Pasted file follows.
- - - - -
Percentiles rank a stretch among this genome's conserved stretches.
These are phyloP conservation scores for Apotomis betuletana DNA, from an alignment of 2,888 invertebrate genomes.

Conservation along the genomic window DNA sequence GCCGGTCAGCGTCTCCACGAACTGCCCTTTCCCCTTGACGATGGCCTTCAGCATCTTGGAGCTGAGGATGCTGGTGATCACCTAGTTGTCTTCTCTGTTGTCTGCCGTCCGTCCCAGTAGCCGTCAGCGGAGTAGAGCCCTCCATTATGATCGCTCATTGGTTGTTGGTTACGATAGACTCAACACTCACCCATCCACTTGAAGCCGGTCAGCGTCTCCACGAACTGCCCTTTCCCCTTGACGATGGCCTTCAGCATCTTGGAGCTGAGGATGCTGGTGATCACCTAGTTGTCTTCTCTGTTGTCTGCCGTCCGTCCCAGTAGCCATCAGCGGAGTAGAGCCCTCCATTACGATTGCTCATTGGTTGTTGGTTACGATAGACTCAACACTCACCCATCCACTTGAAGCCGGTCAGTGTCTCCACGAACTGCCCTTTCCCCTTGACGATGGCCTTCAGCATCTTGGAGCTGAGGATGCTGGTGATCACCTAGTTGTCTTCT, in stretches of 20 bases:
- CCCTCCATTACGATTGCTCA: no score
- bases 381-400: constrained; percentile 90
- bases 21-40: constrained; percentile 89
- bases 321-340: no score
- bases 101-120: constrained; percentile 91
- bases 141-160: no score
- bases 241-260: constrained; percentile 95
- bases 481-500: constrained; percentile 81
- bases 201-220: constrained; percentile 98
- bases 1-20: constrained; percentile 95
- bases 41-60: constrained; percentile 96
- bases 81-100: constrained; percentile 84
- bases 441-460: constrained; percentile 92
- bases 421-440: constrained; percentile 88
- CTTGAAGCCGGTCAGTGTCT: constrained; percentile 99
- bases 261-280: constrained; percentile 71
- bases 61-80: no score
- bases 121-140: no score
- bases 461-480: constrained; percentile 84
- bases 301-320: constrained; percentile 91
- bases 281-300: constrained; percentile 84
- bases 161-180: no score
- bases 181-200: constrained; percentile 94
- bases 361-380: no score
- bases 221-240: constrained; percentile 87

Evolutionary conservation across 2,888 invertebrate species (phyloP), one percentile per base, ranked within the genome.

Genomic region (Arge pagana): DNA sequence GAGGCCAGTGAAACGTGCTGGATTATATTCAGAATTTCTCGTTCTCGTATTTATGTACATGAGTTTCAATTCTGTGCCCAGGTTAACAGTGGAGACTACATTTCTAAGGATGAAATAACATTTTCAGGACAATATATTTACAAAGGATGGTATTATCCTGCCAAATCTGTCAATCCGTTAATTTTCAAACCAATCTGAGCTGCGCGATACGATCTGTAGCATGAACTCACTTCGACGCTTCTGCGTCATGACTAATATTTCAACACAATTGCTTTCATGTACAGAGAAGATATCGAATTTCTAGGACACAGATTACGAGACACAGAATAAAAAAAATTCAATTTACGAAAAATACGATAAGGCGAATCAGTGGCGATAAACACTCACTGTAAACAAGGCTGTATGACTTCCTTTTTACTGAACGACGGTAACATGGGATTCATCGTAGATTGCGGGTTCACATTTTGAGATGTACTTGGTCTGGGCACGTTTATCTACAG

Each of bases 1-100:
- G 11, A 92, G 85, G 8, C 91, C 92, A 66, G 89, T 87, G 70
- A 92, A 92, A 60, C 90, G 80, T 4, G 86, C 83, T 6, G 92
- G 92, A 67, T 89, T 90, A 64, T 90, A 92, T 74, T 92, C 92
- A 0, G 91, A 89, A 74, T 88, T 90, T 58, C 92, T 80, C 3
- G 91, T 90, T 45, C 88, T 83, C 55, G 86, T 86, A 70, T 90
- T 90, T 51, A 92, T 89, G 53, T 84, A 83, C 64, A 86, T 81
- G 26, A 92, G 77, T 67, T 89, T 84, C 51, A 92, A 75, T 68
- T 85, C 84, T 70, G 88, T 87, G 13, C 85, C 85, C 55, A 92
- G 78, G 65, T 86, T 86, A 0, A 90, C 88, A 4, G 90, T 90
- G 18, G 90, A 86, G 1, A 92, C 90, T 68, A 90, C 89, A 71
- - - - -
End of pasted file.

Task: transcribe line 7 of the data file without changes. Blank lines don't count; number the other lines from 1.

- bases 321-340: no score